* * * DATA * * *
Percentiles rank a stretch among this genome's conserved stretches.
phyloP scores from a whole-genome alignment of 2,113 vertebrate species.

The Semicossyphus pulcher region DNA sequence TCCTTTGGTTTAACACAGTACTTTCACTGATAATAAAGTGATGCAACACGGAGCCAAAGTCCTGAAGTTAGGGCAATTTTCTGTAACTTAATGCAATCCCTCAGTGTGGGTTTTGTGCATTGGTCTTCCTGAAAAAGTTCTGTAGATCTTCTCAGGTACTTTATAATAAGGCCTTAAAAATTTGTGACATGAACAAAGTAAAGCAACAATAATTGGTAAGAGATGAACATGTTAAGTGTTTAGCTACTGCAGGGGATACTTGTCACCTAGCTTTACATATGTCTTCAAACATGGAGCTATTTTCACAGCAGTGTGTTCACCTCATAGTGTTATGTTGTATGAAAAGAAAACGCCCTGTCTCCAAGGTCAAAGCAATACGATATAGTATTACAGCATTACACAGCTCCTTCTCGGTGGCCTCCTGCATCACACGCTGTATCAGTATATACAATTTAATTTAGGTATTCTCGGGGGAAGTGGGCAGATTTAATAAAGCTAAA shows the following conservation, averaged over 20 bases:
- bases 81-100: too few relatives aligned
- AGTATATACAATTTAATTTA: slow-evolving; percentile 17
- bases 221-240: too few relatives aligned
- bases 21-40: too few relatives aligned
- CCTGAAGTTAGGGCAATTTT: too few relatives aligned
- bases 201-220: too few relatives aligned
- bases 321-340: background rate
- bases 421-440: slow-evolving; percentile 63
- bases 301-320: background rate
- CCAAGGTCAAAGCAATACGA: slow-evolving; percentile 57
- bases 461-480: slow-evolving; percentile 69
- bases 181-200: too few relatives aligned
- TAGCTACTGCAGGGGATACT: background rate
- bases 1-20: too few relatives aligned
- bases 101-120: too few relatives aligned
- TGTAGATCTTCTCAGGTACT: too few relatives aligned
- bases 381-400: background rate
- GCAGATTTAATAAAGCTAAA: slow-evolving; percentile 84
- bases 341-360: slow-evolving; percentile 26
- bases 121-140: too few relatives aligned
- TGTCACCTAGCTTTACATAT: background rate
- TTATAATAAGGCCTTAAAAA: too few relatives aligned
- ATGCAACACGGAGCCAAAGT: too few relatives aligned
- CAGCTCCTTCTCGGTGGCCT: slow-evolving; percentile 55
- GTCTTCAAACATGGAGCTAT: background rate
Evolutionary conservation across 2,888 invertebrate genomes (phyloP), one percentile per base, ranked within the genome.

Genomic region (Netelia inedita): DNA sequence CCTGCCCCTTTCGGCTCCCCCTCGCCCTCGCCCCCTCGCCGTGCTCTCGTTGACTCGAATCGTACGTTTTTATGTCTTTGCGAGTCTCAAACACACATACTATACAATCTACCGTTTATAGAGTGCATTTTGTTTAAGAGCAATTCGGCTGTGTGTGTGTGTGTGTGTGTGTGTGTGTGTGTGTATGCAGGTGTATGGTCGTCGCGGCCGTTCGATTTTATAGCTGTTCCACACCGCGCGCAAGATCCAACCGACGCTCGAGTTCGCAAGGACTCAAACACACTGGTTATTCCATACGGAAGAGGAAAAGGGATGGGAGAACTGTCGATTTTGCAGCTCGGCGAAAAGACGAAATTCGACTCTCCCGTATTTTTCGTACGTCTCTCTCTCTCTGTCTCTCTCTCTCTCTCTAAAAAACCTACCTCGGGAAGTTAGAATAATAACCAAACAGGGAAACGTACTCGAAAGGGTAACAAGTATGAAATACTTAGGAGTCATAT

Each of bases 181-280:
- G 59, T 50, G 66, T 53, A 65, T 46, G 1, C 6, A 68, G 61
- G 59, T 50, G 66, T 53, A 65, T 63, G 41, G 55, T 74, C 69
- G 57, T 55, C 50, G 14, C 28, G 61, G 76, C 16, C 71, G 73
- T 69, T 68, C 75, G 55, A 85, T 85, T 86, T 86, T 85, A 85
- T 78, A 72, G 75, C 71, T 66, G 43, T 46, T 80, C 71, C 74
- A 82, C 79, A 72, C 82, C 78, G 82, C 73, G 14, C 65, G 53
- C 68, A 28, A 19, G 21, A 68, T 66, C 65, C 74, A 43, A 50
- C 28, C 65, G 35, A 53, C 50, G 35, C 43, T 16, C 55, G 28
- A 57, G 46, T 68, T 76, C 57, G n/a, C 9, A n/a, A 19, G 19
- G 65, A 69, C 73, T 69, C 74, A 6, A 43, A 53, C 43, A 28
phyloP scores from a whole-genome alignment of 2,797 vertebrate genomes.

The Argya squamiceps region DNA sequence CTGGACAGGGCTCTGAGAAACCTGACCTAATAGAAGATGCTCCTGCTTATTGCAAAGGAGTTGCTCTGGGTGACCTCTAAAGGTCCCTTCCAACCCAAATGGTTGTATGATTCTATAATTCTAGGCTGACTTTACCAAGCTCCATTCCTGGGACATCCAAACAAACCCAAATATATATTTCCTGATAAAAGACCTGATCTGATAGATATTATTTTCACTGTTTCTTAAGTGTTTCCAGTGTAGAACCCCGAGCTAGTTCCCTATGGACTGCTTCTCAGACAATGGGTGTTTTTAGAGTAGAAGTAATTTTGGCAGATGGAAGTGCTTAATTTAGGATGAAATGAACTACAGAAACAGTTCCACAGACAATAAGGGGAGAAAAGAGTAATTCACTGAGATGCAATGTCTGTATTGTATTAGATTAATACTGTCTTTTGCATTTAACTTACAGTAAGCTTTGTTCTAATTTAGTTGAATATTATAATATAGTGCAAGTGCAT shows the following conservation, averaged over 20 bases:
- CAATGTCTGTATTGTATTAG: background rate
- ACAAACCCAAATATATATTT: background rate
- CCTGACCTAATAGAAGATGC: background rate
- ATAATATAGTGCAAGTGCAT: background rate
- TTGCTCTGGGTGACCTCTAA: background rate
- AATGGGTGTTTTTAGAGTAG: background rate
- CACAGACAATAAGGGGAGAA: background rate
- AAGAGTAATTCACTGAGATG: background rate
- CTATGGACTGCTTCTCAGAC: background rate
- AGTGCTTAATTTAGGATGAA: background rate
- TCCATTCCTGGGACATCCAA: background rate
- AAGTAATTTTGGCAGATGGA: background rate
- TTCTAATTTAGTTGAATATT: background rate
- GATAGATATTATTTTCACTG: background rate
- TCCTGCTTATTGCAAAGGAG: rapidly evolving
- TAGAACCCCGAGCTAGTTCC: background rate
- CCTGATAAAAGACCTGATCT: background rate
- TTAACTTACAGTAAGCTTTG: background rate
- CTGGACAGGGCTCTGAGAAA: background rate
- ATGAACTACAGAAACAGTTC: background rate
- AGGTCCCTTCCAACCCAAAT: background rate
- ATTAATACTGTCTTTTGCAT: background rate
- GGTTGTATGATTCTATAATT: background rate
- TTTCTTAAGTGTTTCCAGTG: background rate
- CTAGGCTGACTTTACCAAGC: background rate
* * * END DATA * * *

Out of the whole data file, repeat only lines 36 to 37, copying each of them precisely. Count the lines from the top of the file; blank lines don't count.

- T 78, A 72, G 75, C 71, T 66, G 43, T 46, T 80, C 71, C 74
- A 82, C 79, A 72, C 82, C 78, G 82, C 73, G 14, C 65, G 53